The usoprivate folder and usoshared folder are two folders at location ‘C:\ProgramData‘ in windows 10. Common users of the Windows operating system don’t have very much idea about these folders. Even on the internet, there does not seem to be a consensus among the users regarding these folders. Some users report these folders as malware, while other claim that these are system folders and are harmless. Let’s explore these folders in detail.
What does USO mean?
USO is short for Update Session Orchestrator. All the processes or folders with ‘uso’ in their name are somehow part of the Windows Update services. The USO is a service that is responsible for updates in your system. Downloading, verifying, and installing the updates are the responsibilities of this service.
This folder is located in the C drive inside the ProgramData folder. Sometimes the folder is hidden. You might have to click on the Hidden item tick box under the view tab to see the folder. The access to the folder is restricted to the higher privileged user. It would help if you were an Administrator to open and look inside this folder. Inside this folder, you will find the usoprivate folder.
As you can see in the image, the USOPrivate folder was last modified a long time ago. Along with it, there is also the USOShared folder. Let’s have a look inside these folders.
On opening the USOPrivate folder, you should find only one folder: UpdateStore. Again on opening this folder, you should see three XML files. You can easily see the content of these files, open the file with any text editor of your choice, and you can view the content of these files.
If you open these files with any text editor, you will notice that these are just XML files without any executable code or script. There’s nothing suspicious about these files.
Another folder alongside USOPrivate that people claim to be malware is USOShared. This folder also requires Administrator privileges. It contains a lot of ETL files. ETL stands for Event Trace Logs. These log files are created by the Tracelog process, which keeps logs of the events from the kernel level of the Windows Operating System.
Technically, it is safe to remove the log files, and it does not affect the system performance in any way. Admin privileges are required to delete these files. But it is recommended not to alter any folder content until there is a strong reason.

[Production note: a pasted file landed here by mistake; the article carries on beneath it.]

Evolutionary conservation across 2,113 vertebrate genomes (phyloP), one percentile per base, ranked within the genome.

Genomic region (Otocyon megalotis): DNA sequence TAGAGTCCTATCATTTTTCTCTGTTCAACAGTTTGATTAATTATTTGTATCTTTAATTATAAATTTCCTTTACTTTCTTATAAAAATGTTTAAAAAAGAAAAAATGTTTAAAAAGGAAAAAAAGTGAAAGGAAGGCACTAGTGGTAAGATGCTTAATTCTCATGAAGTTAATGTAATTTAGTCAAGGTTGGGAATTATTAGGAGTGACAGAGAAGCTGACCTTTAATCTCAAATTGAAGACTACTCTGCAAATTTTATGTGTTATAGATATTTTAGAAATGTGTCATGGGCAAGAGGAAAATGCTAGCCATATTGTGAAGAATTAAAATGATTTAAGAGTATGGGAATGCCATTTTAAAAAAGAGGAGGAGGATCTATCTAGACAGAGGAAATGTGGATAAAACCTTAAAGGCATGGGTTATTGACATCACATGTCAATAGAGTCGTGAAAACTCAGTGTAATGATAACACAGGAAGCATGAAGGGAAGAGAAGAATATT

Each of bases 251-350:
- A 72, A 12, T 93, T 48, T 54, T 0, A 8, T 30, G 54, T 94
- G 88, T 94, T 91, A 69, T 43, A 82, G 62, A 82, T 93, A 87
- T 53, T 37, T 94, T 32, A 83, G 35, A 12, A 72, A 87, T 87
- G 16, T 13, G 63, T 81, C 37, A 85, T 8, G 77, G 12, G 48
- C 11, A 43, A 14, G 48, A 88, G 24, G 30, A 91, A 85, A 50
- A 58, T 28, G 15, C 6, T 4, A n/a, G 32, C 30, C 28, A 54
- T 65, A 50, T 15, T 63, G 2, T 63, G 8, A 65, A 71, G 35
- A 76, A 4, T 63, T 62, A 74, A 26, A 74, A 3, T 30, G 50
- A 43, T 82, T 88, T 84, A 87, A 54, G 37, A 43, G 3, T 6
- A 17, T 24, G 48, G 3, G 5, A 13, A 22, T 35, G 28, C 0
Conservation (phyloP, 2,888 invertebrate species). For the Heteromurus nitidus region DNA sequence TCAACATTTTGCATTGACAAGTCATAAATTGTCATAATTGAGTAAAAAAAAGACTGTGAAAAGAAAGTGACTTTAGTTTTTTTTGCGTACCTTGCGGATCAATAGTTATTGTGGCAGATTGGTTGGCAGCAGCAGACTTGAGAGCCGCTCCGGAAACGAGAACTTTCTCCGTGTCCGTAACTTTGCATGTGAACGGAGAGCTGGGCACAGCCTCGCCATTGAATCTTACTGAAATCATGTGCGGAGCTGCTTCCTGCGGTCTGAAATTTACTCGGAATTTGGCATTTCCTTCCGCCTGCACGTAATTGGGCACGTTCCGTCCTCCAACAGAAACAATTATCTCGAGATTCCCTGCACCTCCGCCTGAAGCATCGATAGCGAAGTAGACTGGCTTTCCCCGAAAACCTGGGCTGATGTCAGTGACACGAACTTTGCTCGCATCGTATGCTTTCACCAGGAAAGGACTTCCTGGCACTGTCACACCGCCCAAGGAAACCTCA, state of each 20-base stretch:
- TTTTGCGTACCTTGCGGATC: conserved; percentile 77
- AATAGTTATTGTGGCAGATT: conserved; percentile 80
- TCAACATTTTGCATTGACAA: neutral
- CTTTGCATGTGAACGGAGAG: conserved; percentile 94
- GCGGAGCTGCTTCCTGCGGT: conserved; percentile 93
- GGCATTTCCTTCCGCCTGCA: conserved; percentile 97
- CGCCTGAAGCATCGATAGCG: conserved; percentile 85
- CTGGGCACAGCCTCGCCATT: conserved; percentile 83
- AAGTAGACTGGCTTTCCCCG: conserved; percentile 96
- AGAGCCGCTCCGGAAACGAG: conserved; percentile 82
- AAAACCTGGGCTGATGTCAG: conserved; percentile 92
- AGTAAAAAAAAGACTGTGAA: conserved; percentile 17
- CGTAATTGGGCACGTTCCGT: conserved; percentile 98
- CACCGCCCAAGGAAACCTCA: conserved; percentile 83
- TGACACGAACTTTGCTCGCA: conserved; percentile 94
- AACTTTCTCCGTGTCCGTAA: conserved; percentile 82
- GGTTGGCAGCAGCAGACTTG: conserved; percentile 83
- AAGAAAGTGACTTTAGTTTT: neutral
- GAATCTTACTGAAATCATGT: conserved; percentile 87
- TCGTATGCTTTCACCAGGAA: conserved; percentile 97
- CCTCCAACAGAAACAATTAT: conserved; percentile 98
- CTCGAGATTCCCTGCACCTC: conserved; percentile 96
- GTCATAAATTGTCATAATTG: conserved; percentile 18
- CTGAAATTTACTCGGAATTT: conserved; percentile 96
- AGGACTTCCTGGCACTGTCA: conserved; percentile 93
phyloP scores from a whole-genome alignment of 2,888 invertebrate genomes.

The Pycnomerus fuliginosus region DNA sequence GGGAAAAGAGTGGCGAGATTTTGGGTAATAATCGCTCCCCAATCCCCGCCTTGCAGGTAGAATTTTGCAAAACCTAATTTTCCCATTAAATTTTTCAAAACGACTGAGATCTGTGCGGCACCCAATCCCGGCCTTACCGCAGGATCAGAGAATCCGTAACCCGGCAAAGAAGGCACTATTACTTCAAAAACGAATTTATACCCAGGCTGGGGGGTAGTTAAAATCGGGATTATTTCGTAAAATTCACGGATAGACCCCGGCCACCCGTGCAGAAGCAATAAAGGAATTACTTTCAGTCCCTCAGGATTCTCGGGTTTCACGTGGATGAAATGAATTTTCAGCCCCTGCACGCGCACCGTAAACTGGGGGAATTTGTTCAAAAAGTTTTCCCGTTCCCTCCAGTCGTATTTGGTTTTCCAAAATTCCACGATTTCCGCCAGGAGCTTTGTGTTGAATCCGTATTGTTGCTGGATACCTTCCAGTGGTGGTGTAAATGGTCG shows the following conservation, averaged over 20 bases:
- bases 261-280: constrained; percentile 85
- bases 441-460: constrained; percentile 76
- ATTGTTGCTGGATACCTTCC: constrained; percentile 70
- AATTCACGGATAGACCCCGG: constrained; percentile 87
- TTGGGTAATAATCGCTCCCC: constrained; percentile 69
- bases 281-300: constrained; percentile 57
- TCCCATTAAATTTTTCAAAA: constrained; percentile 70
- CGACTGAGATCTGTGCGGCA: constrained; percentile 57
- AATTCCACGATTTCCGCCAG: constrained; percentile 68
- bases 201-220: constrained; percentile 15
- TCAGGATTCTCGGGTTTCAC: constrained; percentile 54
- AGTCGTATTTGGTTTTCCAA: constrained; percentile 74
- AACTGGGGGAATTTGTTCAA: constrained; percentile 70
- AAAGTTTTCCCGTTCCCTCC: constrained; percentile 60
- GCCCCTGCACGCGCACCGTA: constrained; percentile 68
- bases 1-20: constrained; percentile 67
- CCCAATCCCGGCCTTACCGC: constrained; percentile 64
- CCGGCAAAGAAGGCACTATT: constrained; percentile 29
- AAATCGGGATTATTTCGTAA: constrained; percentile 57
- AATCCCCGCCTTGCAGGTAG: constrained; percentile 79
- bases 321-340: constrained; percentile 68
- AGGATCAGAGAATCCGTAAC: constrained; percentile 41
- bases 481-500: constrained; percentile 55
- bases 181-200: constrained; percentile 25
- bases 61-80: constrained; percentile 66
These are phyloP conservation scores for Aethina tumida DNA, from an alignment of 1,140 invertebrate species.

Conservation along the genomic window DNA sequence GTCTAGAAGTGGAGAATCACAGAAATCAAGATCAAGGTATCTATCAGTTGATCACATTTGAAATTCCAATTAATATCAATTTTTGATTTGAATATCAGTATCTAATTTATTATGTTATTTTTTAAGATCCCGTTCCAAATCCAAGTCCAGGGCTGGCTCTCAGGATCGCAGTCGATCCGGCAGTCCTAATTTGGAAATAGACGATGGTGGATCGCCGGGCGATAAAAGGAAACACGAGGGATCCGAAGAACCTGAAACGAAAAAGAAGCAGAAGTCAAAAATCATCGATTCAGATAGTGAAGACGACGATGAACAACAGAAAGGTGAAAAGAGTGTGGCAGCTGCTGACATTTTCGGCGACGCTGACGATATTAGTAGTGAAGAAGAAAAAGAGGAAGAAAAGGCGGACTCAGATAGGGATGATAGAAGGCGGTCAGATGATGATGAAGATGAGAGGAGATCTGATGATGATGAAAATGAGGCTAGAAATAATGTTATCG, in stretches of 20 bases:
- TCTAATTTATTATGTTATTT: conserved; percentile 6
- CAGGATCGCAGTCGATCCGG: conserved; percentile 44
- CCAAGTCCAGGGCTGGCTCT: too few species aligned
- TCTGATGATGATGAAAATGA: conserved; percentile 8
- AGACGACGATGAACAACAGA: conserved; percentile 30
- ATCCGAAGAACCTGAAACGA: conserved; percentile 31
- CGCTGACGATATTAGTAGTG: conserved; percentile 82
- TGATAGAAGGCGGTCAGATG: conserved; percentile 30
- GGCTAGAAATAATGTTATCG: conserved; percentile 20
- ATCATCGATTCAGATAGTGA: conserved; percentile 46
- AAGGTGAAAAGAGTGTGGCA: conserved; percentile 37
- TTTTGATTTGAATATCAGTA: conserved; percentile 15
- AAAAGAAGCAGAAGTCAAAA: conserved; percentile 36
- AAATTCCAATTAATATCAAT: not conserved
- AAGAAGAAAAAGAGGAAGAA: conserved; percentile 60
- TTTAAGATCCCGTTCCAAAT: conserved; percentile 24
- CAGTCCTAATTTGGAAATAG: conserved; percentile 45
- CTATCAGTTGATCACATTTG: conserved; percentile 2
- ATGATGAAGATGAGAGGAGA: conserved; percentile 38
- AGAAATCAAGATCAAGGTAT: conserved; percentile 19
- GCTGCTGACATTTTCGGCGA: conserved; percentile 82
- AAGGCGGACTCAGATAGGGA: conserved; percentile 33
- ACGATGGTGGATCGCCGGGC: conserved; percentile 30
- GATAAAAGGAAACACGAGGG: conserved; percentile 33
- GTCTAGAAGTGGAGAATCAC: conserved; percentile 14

The main difference between USOShared and USOPrivate folder is the type of data they contain. USOPrivate folder contains XML files with basic update info and links in them, while the USOShared folder contains ETL files that are system logs. It is clear that both folders serve a different purpose, even when they fall under the same Windows Update service.
USOPrivate MD5 Hash
MD5 stands for Mixed Digest 5. It is a cryptographic hash function that takes a string of data of arbitrary length and spits out a fixed-length string. These kinds of functions are widely used on the internet to confirm data integrity because a property of these functions, called the Avalanche effect. The Avalanche effect means the slightest change in the function’s input will change the output completely. That is why these functions are used to check if a file was altered in any way or not.
In Windows, a Utility tool is available to find the hashes of data, called “certutil”. Unfortunately, it can’t be used to hash a whole folder. But, there are workarounds you can use either hash each file or can compress the entire folder into a zip file and then feed it to the Hash function. Follow the given steps to find the MD5 hash of a file.
- open the folder where your target file is
- Press and hold ‘Shift‘ key and then Right click on the mouse.
- In the menu, click on ‘Open PowerShell Window here‘.
- A PowerShell window will show up with the directory opened in it.
- type ” certutil -hashfile <name_of_file> MD5 “
- the output MD5 hash digest will show up.
Is USOPrivate a threat?
Some people on the Internet claim that the USOPrivate folder is malware, While most people claim it to be harmless. As we saw ourselves, the folders only contained some XML files that did not have any kind of executable code. Therefore it can be concluded that the USOPrivate folder is not a Threat. It is just a system folder part of the Windows Update mechanism.
Still, if a user is unsure about the folders, they can always run an antivirus scan on the drive. If the antivirus software finds anything suspicious, then the appropriate measures should be followed as suggested by the antivirus itself.
Can I delete USOPrivate?
A straightforward answer to this question is Yes. You can indeed delete the USOPrivate folder just like any other folder; The system doesn’t even show a warning dialog box when you try to delete it, unlike the USOShared folder, which asks for admin privileges before deleting. But, keep in mind that it is neither necessary nor recommended.
What is PID?
It is a unique identification number for each process currently running in the OS.
What are XML files?
eXtensible Markup Language (XML) files, it was designed to store and transport data on the web.
What are Logs?
The record of events and activities occurring in the OS or any software stored for future references.
It can be concluded with confidence that both USOPrivate and USOShared are harmless and somewhat part of the Windows Update Services. Users should leave the folders in their state and should not try to alter them in any way. There is nothing to be worried about in those folders.